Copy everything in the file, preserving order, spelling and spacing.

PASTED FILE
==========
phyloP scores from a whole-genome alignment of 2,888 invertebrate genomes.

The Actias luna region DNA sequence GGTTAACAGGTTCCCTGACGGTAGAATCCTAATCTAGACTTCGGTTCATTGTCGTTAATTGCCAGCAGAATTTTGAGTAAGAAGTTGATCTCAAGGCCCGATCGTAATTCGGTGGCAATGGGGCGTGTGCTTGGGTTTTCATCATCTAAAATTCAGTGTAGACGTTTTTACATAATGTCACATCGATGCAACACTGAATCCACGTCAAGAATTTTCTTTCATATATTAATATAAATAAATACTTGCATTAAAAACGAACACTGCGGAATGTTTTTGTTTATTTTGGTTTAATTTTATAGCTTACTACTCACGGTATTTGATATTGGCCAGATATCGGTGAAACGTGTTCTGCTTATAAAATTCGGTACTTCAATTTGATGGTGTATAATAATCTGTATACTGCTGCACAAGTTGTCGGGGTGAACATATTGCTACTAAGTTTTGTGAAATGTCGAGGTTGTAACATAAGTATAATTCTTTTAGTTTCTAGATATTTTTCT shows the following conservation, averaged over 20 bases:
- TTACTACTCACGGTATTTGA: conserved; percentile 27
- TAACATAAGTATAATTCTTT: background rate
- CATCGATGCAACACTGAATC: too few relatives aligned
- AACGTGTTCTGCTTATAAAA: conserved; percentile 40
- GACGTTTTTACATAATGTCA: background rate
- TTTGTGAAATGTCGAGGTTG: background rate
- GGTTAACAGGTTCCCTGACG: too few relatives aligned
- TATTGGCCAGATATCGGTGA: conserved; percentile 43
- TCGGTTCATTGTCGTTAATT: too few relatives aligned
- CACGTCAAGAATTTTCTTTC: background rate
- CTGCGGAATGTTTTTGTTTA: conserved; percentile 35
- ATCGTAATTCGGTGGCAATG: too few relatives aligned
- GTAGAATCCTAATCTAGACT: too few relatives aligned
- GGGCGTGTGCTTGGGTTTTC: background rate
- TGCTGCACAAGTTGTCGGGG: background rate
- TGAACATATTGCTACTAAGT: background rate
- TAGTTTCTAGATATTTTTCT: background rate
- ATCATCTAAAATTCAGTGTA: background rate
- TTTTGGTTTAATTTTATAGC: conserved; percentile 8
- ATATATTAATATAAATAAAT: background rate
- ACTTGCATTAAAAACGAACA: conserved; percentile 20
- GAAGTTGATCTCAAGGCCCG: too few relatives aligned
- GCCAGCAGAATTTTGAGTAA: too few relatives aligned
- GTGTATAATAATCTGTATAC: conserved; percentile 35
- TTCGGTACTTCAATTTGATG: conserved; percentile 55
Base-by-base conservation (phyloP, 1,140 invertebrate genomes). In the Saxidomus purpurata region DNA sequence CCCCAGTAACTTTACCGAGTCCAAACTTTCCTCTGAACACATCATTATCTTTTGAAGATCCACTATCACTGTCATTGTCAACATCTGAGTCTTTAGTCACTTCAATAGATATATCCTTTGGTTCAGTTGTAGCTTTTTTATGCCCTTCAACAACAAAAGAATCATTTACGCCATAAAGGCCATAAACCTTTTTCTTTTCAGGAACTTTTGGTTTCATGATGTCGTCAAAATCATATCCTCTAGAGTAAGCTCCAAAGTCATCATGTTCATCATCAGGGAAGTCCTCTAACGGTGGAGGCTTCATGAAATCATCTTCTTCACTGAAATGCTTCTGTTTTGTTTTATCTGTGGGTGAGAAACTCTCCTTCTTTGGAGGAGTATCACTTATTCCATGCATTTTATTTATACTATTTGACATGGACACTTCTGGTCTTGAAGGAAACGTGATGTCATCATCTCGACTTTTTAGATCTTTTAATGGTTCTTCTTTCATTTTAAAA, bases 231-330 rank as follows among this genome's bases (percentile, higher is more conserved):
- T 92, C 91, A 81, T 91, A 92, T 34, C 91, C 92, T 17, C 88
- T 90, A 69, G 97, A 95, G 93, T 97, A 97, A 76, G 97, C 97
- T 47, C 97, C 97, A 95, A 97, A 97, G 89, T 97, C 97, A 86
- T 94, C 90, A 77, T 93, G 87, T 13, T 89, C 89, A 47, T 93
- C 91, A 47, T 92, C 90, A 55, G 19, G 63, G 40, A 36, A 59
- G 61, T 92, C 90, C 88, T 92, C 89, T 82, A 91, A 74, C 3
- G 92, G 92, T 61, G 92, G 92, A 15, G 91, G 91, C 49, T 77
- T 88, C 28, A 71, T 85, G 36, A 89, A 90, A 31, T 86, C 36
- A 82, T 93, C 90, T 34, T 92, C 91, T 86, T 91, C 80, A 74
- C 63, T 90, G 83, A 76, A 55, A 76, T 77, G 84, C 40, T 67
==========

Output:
phyloP scores from a whole-genome alignment of 2,888 invertebrate genomes.

The Actias luna region DNA sequence GGTTAACAGGTTCCCTGACGGTAGAATCCTAATCTAGACTTCGGTTCATTGTCGTTAATTGCCAGCAGAATTTTGAGTAAGAAGTTGATCTCAAGGCCCGATCGTAATTCGGTGGCAATGGGGCGTGTGCTTGGGTTTTCATCATCTAAAATTCAGTGTAGACGTTTTTACATAATGTCACATCGATGCAACACTGAATCCACGTCAAGAATTTTCTTTCATATATTAATATAAATAAATACTTGCATTAAAAACGAACACTGCGGAATGTTTTTGTTTATTTTGGTTTAATTTTATAGCTTACTACTCACGGTATTTGATATTGGCCAGATATCGGTGAAACGTGTTCTGCTTATAAAATTCGGTACTTCAATTTGATGGTGTATAATAATCTGTATACTGCTGCACAAGTTGTCGGGGTGAACATATTGCTACTAAGTTTTGTGAAATGTCGAGGTTGTAACATAAGTATAATTCTTTTAGTTTCTAGATATTTTTCT shows the following conservation, averaged over 20 bases:
- TTACTACTCACGGTATTTGA: conserved; percentile 27
- TAACATAAGTATAATTCTTT: background rate
- CATCGATGCAACACTGAATC: too few relatives aligned
- AACGTGTTCTGCTTATAAAA: conserved; percentile 40
- GACGTTTTTACATAATGTCA: background rate
- TTTGTGAAATGTCGAGGTTG: background rate
- GGTTAACAGGTTCCCTGACG: too few relatives aligned
- TATTGGCCAGATATCGGTGA: conserved; percentile 43
- TCGGTTCATTGTCGTTAATT: too few relatives aligned
- CACGTCAAGAATTTTCTTTC: background rate
- CTGCGGAATGTTTTTGTTTA: conserved; percentile 35
- ATCGTAATTCGGTGGCAATG: too few relatives aligned
- GTAGAATCCTAATCTAGACT: too few relatives aligned
- GGGCGTGTGCTTGGGTTTTC: background rate
- TGCTGCACAAGTTGTCGGGG: background rate
- TGAACATATTGCTACTAAGT: background rate
- TAGTTTCTAGATATTTTTCT: background rate
- ATCATCTAAAATTCAGTGTA: background rate
- TTTTGGTTTAATTTTATAGC: conserved; percentile 8
- ATATATTAATATAAATAAAT: background rate
- ACTTGCATTAAAAACGAACA: conserved; percentile 20
- GAAGTTGATCTCAAGGCCCG: too few relatives aligned
- GCCAGCAGAATTTTGAGTAA: too few relatives aligned
- GTGTATAATAATCTGTATAC: conserved; percentile 35
- TTCGGTACTTCAATTTGATG: conserved; percentile 55
Base-by-base conservation (phyloP, 1,140 invertebrate genomes). In the Saxidomus purpurata region DNA sequence CCCCAGTAACTTTACCGAGTCCAAACTTTCCTCTGAACACATCATTATCTTTTGAAGATCCACTATCACTGTCATTGTCAACATCTGAGTCTTTAGTCACTTCAATAGATATATCCTTTGGTTCAGTTGTAGCTTTTTTATGCCCTTCAACAACAAAAGAATCATTTACGCCATAAAGGCCATAAACCTTTTTCTTTTCAGGAACTTTTGGTTTCATGATGTCGTCAAAATCATATCCTCTAGAGTAAGCTCCAAAGTCATCATGTTCATCATCAGGGAAGTCCTCTAACGGTGGAGGCTTCATGAAATCATCTTCTTCACTGAAATGCTTCTGTTTTGTTTTATCTGTGGGTGAGAAACTCTCCTTCTTTGGAGGAGTATCACTTATTCCATGCATTTTATTTATACTATTTGACATGGACACTTCTGGTCTTGAAGGAAACGTGATGTCATCATCTCGACTTTTTAGATCTTTTAATGGTTCTTCTTTCATTTTAAAA, bases 231-330 rank as follows among this genome's bases (percentile, higher is more conserved):
- T 92, C 91, A 81, T 91, A 92, T 34, C 91, C 92, T 17, C 88
- T 90, A 69, G 97, A 95, G 93, T 97, A 97, A 76, G 97, C 97
- T 47, C 97, C 97, A 95, A 97, A 97, G 89, T 97, C 97, A 86
- T 94, C 90, A 77, T 93, G 87, T 13, T 89, C 89, A 47, T 93
- C 91, A 47, T 92, C 90, A 55, G 19, G 63, G 40, A 36, A 59
- G 61, T 92, C 90, C 88, T 92, C 89, T 82, A 91, A 74, C 3
- G 92, G 92, T 61, G 92, G 92, A 15, G 91, G 91, C 49, T 77
- T 88, C 28, A 71, T 85, G 36, A 89, A 90, A 31, T 86, C 36
- A 82, T 93, C 90, T 34, T 92, C 91, T 86, T 91, C 80, A 74
- C 63, T 90, G 83, A 76, A 55, A 76, T 77, G 84, C 40, T 67